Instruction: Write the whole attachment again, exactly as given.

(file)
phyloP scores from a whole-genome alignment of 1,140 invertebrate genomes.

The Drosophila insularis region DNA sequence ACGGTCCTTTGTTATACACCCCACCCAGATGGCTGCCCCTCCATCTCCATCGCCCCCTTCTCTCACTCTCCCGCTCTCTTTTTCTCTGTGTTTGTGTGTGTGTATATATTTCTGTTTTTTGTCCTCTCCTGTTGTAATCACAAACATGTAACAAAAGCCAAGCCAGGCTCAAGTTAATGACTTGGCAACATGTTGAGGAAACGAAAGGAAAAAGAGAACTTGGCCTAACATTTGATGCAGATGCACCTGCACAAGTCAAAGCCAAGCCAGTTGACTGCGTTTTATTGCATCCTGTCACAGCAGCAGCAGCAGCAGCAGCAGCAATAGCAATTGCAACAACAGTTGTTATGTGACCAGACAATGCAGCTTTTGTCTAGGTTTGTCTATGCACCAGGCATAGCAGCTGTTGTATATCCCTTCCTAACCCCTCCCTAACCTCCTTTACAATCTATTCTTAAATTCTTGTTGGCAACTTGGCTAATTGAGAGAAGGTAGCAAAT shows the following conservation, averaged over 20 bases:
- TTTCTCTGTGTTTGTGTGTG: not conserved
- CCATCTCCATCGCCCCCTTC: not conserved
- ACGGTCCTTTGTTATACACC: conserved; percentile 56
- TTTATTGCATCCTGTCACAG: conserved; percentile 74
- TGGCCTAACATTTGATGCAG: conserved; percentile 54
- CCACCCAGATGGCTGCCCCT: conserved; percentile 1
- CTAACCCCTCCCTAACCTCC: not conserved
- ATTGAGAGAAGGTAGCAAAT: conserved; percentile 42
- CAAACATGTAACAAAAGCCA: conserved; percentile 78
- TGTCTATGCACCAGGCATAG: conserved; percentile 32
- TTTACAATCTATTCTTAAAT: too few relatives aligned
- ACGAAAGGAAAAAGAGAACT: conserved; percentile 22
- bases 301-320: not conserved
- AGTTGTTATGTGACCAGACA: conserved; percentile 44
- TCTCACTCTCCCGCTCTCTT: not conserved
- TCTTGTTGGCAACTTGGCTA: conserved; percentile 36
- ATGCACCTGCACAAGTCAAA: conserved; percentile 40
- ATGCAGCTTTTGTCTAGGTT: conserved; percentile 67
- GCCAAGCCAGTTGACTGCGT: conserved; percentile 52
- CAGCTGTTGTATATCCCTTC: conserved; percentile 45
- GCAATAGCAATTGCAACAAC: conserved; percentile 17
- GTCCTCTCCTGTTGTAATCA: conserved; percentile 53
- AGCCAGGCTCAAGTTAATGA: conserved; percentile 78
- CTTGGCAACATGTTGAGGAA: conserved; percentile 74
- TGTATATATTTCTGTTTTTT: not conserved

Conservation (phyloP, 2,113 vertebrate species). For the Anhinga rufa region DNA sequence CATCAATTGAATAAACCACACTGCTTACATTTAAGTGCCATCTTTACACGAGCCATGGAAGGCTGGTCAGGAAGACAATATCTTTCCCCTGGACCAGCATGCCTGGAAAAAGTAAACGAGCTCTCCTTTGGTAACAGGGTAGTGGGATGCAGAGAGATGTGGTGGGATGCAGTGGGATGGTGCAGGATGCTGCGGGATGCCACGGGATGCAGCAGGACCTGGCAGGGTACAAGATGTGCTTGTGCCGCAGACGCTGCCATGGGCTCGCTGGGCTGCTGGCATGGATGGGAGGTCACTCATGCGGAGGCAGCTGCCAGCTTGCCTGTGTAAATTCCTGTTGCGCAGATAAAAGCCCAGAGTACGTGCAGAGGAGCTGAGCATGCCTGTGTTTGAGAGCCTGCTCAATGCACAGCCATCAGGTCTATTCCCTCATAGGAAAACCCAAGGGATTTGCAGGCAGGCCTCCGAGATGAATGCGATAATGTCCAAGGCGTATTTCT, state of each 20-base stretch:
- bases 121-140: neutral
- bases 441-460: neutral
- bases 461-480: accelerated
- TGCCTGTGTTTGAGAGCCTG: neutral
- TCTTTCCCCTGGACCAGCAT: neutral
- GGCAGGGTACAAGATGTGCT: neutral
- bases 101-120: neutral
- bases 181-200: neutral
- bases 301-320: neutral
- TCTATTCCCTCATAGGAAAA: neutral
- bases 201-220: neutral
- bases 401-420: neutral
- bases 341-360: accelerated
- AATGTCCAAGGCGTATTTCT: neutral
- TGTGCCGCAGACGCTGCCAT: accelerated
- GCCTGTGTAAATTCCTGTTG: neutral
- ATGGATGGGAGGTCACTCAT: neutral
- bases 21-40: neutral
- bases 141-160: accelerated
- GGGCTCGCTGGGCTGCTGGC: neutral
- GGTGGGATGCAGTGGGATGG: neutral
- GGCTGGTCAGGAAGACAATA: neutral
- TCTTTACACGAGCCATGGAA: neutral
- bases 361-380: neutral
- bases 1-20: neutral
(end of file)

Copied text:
phyloP scores from a whole-genome alignment of 1,140 invertebrate genomes.

The Drosophila insularis region DNA sequence ACGGTCCTTTGTTATACACCCCACCCAGATGGCTGCCCCTCCATCTCCATCGCCCCCTTCTCTCACTCTCCCGCTCTCTTTTTCTCTGTGTTTGTGTGTGTGTATATATTTCTGTTTTTTGTCCTCTCCTGTTGTAATCACAAACATGTAACAAAAGCCAAGCCAGGCTCAAGTTAATGACTTGGCAACATGTTGAGGAAACGAAAGGAAAAAGAGAACTTGGCCTAACATTTGATGCAGATGCACCTGCACAAGTCAAAGCCAAGCCAGTTGACTGCGTTTTATTGCATCCTGTCACAGCAGCAGCAGCAGCAGCAGCAGCAATAGCAATTGCAACAACAGTTGTTATGTGACCAGACAATGCAGCTTTTGTCTAGGTTTGTCTATGCACCAGGCATAGCAGCTGTTGTATATCCCTTCCTAACCCCTCCCTAACCTCCTTTACAATCTATTCTTAAATTCTTGTTGGCAACTTGGCTAATTGAGAGAAGGTAGCAAAT shows the following conservation, averaged over 20 bases:
- TTTCTCTGTGTTTGTGTGTG: not conserved
- CCATCTCCATCGCCCCCTTC: not conserved
- ACGGTCCTTTGTTATACACC: conserved; percentile 56
- TTTATTGCATCCTGTCACAG: conserved; percentile 74
- TGGCCTAACATTTGATGCAG: conserved; percentile 54
- CCACCCAGATGGCTGCCCCT: conserved; percentile 1
- CTAACCCCTCCCTAACCTCC: not conserved
- ATTGAGAGAAGGTAGCAAAT: conserved; percentile 42
- CAAACATGTAACAAAAGCCA: conserved; percentile 78
- TGTCTATGCACCAGGCATAG: conserved; percentile 32
- TTTACAATCTATTCTTAAAT: too few relatives aligned
- ACGAAAGGAAAAAGAGAACT: conserved; percentile 22
- bases 301-320: not conserved
- AGTTGTTATGTGACCAGACA: conserved; percentile 44
- TCTCACTCTCCCGCTCTCTT: not conserved
- TCTTGTTGGCAACTTGGCTA: conserved; percentile 36
- ATGCACCTGCACAAGTCAAA: conserved; percentile 40
- ATGCAGCTTTTGTCTAGGTT: conserved; percentile 67
- GCCAAGCCAGTTGACTGCGT: conserved; percentile 52
- CAGCTGTTGTATATCCCTTC: conserved; percentile 45
- GCAATAGCAATTGCAACAAC: conserved; percentile 17
- GTCCTCTCCTGTTGTAATCA: conserved; percentile 53
- AGCCAGGCTCAAGTTAATGA: conserved; percentile 78
- CTTGGCAACATGTTGAGGAA: conserved; percentile 74
- TGTATATATTTCTGTTTTTT: not conserved

Conservation (phyloP, 2,113 vertebrate species). For the Anhinga rufa region DNA sequence CATCAATTGAATAAACCACACTGCTTACATTTAAGTGCCATCTTTACACGAGCCATGGAAGGCTGGTCAGGAAGACAATATCTTTCCCCTGGACCAGCATGCCTGGAAAAAGTAAACGAGCTCTCCTTTGGTAACAGGGTAGTGGGATGCAGAGAGATGTGGTGGGATGCAGTGGGATGGTGCAGGATGCTGCGGGATGCCACGGGATGCAGCAGGACCTGGCAGGGTACAAGATGTGCTTGTGCCGCAGACGCTGCCATGGGCTCGCTGGGCTGCTGGCATGGATGGGAGGTCACTCATGCGGAGGCAGCTGCCAGCTTGCCTGTGTAAATTCCTGTTGCGCAGATAAAAGCCCAGAGTACGTGCAGAGGAGCTGAGCATGCCTGTGTTTGAGAGCCTGCTCAATGCACAGCCATCAGGTCTATTCCCTCATAGGAAAACCCAAGGGATTTGCAGGCAGGCCTCCGAGATGAATGCGATAATGTCCAAGGCGTATTTCT, state of each 20-base stretch:
- bases 121-140: neutral
- bases 441-460: neutral
- bases 461-480: accelerated
- TGCCTGTGTTTGAGAGCCTG: neutral
- TCTTTCCCCTGGACCAGCAT: neutral
- GGCAGGGTACAAGATGTGCT: neutral
- bases 101-120: neutral
- bases 181-200: neutral
- bases 301-320: neutral
- TCTATTCCCTCATAGGAAAA: neutral
- bases 201-220: neutral
- bases 401-420: neutral
- bases 341-360: accelerated
- AATGTCCAAGGCGTATTTCT: neutral
- TGTGCCGCAGACGCTGCCAT: accelerated
- GCCTGTGTAAATTCCTGTTG: neutral
- ATGGATGGGAGGTCACTCAT: neutral
- bases 21-40: neutral
- bases 141-160: accelerated
- GGGCTCGCTGGGCTGCTGGC: neutral
- GGTGGGATGCAGTGGGATGG: neutral
- GGCTGGTCAGGAAGACAATA: neutral
- TCTTTACACGAGCCATGGAA: neutral
- bases 361-380: neutral
- bases 1-20: neutral